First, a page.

Last week I spent five days at Simon Fraser University in Vancouver, BC, to attend IONA: Early medieval studies on the islands of the North Atlantic—transformative networks, skills, theories, and methods for the future of the field. If you are an early medievalist, you should go the next one at King’s College London, November 2021.
The new IONA Association website explains that:
IONA is a professional organization of early medieval scholars whose work extends from the islands of the North Atlantic; however, we do not perceive our field to be limited by periodization or by place. IONA seeks to develop knowledge, networks, and skills that will not only reinvigorate and rethink early medieval studies but also denationalize and decolonize the field.
Their aim is transformative. And they are not kidding. I’ve never been to anything like IONA Vancouver. It was a purely academic conference that felt like the best WisCon or ICFA ever. Super collaborative and cooperative. (I’ve already started talking to a couple of people about Hild-based collaborative projects. It’s exciting!) If you’re even remotely interested in either the early medieval or the future of academic conferences, you should go read the full IONA conference programme. And perhaps start planning to attend the next one.
I was one of the plenary speakers. Here’s the description of my lecture:
This plenary presentation discusses how Griffith’s most recent novel, Hild (2013) operates as a second-order discourse on the illusory nature of history’s immutability: how the novel deconstructs the intersectional development of oppressive discourse on gender, sexual orientation, race, and (with forthcoming Hild sequel Menewood) disability. Central to Griffith’s address is why she chose a queer female protagonist for these novels set in seventh-century Britain, and era of ethnogenesis and cultural change. In doing so, Griffith focuses on the embodiment of the novel, protagonist, and author to argue for the urgent necessity of acknowledging and incorporating one’s understanding of embodiment—and, therefore, identity—into not only the creative arts but scholarly inquiry. [Links to full PDF of plenary, plus slides.]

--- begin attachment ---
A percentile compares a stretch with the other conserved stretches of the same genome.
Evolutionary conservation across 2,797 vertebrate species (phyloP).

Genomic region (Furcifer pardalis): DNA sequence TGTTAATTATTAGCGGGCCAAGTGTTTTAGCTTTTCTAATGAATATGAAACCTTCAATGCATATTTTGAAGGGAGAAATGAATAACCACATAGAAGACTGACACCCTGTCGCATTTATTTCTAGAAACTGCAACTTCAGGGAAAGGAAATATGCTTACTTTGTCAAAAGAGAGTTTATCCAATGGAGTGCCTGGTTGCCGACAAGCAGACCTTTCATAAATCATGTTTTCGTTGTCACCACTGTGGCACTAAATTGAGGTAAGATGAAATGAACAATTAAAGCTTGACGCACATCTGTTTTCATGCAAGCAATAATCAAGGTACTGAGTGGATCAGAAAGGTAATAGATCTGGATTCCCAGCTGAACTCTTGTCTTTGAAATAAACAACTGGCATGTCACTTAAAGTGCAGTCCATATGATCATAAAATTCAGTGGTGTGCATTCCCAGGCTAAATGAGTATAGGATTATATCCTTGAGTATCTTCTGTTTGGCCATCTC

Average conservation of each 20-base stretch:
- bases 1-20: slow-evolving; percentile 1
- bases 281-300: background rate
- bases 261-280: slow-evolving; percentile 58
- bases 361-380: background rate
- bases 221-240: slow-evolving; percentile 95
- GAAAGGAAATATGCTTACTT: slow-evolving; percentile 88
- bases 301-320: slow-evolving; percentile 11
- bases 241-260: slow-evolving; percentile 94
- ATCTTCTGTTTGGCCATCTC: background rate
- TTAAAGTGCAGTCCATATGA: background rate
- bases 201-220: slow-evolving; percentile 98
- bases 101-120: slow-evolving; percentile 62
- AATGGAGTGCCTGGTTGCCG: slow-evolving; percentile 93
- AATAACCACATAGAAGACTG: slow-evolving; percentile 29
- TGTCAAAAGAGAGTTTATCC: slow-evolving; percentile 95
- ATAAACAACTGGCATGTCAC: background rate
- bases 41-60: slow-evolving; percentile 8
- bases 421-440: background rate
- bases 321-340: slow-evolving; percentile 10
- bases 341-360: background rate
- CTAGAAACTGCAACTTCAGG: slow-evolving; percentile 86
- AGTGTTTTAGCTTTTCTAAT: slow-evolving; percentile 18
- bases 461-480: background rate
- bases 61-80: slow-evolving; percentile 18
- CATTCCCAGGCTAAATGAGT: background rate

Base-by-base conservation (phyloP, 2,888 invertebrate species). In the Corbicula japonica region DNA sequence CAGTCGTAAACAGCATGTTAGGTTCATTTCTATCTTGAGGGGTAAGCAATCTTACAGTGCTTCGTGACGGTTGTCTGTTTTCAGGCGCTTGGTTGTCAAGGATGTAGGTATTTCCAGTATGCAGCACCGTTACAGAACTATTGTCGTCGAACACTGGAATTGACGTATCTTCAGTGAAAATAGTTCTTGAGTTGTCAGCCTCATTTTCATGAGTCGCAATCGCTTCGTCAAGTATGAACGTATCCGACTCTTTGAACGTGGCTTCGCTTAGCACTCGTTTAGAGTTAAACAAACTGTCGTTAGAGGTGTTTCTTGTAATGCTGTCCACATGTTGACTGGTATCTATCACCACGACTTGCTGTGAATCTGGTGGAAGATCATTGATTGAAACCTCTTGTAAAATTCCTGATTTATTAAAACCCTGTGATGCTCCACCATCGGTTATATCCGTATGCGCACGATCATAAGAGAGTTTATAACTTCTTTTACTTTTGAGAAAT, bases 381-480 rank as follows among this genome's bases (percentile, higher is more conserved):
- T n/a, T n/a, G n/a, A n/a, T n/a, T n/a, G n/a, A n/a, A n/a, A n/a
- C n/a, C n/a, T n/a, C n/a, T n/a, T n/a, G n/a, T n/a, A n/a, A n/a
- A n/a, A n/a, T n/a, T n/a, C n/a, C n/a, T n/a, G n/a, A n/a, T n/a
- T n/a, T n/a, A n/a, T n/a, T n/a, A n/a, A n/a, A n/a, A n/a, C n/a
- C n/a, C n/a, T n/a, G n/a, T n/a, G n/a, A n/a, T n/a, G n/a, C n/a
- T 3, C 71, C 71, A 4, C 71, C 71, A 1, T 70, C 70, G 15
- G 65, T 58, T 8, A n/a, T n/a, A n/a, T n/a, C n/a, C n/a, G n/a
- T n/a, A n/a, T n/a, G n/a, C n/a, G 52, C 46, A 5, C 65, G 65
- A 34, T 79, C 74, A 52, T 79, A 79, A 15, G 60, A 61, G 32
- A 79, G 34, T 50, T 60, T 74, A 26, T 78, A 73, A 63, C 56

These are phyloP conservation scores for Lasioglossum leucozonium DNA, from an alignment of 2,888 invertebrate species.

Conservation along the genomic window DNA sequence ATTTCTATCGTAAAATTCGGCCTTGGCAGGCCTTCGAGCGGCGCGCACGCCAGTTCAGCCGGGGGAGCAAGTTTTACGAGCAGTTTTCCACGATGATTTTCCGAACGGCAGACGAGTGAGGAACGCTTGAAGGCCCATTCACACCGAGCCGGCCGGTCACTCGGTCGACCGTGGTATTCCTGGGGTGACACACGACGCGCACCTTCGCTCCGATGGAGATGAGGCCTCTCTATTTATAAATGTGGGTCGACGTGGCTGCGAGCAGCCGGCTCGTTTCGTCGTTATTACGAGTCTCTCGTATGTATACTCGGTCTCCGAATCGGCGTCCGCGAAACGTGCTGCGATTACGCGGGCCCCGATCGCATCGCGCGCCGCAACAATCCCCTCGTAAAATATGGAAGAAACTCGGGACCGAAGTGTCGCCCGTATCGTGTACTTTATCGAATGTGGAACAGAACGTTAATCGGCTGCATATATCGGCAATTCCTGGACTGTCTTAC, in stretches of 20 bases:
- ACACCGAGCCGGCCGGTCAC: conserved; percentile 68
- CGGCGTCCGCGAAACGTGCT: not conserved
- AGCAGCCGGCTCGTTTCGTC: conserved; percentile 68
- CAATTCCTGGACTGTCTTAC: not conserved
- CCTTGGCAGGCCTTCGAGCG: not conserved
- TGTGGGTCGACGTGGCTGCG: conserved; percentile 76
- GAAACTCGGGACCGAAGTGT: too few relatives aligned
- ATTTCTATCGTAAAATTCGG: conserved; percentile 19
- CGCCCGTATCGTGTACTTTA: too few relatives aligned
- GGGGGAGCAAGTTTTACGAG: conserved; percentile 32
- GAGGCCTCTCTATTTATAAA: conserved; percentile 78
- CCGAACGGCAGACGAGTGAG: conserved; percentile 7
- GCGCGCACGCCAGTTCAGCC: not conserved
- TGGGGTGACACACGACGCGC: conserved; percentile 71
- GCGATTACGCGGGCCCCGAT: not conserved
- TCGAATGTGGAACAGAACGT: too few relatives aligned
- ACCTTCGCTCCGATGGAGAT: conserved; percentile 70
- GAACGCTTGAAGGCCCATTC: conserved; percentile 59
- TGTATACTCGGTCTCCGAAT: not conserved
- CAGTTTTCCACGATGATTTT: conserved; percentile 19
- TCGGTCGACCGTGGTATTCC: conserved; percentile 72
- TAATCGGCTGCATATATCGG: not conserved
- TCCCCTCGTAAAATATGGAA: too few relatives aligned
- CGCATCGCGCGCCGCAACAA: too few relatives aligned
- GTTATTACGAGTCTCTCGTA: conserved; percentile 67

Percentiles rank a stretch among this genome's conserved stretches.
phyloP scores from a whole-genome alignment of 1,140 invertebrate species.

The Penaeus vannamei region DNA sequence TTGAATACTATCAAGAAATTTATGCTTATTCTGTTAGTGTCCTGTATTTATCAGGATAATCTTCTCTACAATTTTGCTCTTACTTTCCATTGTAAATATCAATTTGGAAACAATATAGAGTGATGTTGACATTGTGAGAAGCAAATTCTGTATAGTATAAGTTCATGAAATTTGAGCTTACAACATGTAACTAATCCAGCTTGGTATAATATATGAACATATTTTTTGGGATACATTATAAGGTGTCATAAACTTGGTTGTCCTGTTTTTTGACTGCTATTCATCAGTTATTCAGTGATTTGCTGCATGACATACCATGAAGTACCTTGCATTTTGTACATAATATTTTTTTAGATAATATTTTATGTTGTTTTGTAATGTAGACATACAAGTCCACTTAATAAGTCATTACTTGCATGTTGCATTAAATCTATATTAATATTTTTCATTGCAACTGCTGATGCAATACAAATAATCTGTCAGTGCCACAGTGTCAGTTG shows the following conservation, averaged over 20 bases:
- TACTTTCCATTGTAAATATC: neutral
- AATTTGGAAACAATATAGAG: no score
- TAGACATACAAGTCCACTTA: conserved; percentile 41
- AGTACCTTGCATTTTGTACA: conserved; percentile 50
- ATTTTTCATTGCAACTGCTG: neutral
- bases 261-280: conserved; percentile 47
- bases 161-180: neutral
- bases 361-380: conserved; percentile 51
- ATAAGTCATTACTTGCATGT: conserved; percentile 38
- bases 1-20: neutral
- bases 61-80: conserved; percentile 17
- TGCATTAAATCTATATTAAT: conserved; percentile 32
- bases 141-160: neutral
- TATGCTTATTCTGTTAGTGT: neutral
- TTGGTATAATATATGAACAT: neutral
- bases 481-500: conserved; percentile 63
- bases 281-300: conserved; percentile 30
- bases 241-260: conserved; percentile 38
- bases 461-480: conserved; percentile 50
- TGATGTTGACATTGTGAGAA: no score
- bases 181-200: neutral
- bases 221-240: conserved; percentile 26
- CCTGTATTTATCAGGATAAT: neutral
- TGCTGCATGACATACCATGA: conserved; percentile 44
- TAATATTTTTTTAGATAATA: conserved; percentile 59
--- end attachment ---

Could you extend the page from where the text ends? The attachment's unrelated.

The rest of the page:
I talked for 45-50 minutes, and the rest was a lively back-and-forth with the audience.
I was very tired at the conference (I’d just come back from 10 days in the UK for my father’s funeral and was emotionally drained, as well as jet-lagged out of my mind) so didn’t get to go to as many sessions as I would have liked. I did get to all the plenaries and the welcome reception, and a three-part seminar The Contemporary Medieval: Critical and Creative Methods, Practises, and Environments, organised by Joshua Davies, Clare A. Lees and Gillian R. Overing. Every morning from 8:30 to 10:30 about 20 of us crammed into a small room to explore and develop ideas about the contemporary medieval. In each session, four or five participants each gave a 5-minute position paper and then we all just talked, asked questions, and figured out how things like communities of attention, birds, American/Medieval, and humour in early Irish texts might fit together and/or illuminate one another. I loved it. This is just the kind of connect-the-dots idea-testing that works for me.
There were so many sessions I longed to attend but perhaps the three I was most interested in but had to miss were:
- a workshop/seminar on fibre and decorated textiles where participants had a hands-on opportunity to learn about tablet-weaving, fish-leather, spinning and carding, etc.
- a multi-part seminar on borders and indigeneity in the early middle ages
- a multi-part seminar reconstructing history through landscape and practice
Maybe next time…
Meanwhile, thanks to Clare Lees for the lovely introduction, Matt Hussey for organising a splendid conference and inviting me to speak, Gillian Overing for the Champagne, Jay Gates for the welcome, all the participants in the Contemporary Medieval seminars, and to the many people I had a series of splendid conversations with. Thank you!